Compulsory tithing?

Compulsory tithing? November 22, 2018


The temple in Perth, West Australia
The Perth Australia Temple  (  (Unfortunately, I won’t get out to Perth this time.)


A few days ago, after I had posted an item about plans to build a new high-rise office building in Salt Lake City, one disaffected former Latter-day Saint managed to turn the discussion—as almost always happens in such cases—to the damnably wicked biblical expectation and practice of tithing, reaffirmed in latter-day revelation.


Latter-day Saints, he argued, aren’t really free to choose to tithe or not to tithe, because, without being full tithe-payers, they won’t be counted as members in good standing of the Church of Jesus Christ of Latter-day Saints.  Which means that they won’t be able to enter the temple, be ordained apostles, and such like.


And, of course, it’s true:  Not a full tithe-payer?  No apostleship for you.  No temple wedding.  No luxurious three-year vacation as a mission president in Mongolia.


(It should not be forgotten, however, that one can be a full tithe-payer while literally paying nothing.  If you have no income, your full tithe is zero; as bishop of a relatively impoverished singles ward some years ago, I admitted several young people to the temple who were, at the time, paying no tithing.)


Unwilling to tithe your income or, absent income, to profess yourself a full tithe-payer?  Then you won’t be rewarded with appointment as a bishop and will be denied the enhanced leisure, the vast recreational opportunities, the eminent social status, and the lucrative financial benefits that accompany that sinecure.


However, it seemed to me that the complainant was misusing the concept of freedom to suggest that we aren’t free to choose not to tithe because, to be more precise, we’re not free (if we have income) to choose to withhold tithing without that choice entailing consequences.  But those are quite distinct things.


It’s true that, if I don’t buy movie tickets, I won’t be able to take a seat in the theater to watch Tom Cruise in Mission Impossible XXXV: Adventures with Dentures.  But I’m still totally free to make that decision.  If I don’t practice the violin for hours every day, I won’t ever perform onstage at Carnegie Hall.  But I’m entirely free to practice or not to practice.  If I don’t pay for a subscription to Cigar Aficionado, I won’t receive that magazine in the mail.  If I don’t renew my gym membership, I won’t be permitted to work out on their equipment and, as a result, my legendarily buff appearance will be endangered.  If I refuse to look through the telescope, I won’t see the rings of Saturn.  If I don’t study hard, I won’t go to an elite law school.  All such decisions are free.  That they entail certain consequences makes them no less free.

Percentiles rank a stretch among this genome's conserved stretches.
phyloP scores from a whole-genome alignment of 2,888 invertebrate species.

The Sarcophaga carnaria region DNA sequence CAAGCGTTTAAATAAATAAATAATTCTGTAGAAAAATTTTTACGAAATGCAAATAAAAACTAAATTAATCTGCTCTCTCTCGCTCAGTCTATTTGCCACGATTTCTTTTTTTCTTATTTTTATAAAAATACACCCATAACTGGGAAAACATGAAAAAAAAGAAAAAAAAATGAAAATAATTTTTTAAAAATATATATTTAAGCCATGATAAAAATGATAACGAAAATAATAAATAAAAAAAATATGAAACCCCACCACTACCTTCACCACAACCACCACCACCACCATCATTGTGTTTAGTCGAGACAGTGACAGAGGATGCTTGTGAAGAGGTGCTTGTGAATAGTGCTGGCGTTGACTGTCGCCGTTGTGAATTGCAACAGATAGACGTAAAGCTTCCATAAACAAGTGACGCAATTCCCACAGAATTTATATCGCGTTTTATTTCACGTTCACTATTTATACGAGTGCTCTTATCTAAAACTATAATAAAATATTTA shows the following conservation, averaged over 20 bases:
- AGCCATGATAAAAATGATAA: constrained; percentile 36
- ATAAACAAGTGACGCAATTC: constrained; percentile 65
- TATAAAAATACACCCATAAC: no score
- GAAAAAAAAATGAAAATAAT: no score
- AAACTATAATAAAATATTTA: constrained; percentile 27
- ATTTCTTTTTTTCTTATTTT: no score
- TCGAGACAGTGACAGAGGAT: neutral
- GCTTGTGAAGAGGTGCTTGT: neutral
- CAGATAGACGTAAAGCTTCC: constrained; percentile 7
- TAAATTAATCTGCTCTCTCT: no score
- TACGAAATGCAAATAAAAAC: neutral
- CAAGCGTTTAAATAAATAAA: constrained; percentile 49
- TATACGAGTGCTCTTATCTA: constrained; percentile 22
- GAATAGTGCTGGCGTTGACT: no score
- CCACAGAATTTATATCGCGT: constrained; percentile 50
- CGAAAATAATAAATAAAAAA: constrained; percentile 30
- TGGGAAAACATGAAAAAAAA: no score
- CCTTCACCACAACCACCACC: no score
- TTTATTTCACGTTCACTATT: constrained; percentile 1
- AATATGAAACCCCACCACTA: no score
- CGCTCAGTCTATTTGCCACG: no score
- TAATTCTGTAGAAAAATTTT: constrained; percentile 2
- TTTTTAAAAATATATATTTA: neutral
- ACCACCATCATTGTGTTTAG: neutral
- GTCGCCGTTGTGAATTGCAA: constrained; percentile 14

In order to make my point absolutely clear, I made a choice when I got into my rental car in Cairns for the drive up to Port Douglas:  Rebelling against the irrational Australian demand that I drive on the left hand side of the road, I insisted on exercising my right of free choice and drove on the right.  Shortly out of the rental parking lot, accordingly, I ran head on into a large truck that was fully loaded with sugar cane.  That’s why this post comes to you from an as-yet unspecified location in the spirit world.


But I trust that I’ve made my point:  Such decisions are entirely free.  Unfortunately, though, the Latter-day Saints aren’t the only people who will occasionally point out that they entail (sometimes grave) consequences.


(Heh heh.  I had you going there for just a moment, didn’t I?  Actually, I’m not [yet] dead, but am, to the contrary, writing this blog entry from a pleasant location right here on Earth.  Too bad for my extremist critics, who were probably gearing up to celebrate the end of what they pretend to regard as a life of unashamed avarice, cruelty, mendacity, and crime.)


Posted from Port Douglas, Queensland, Australia



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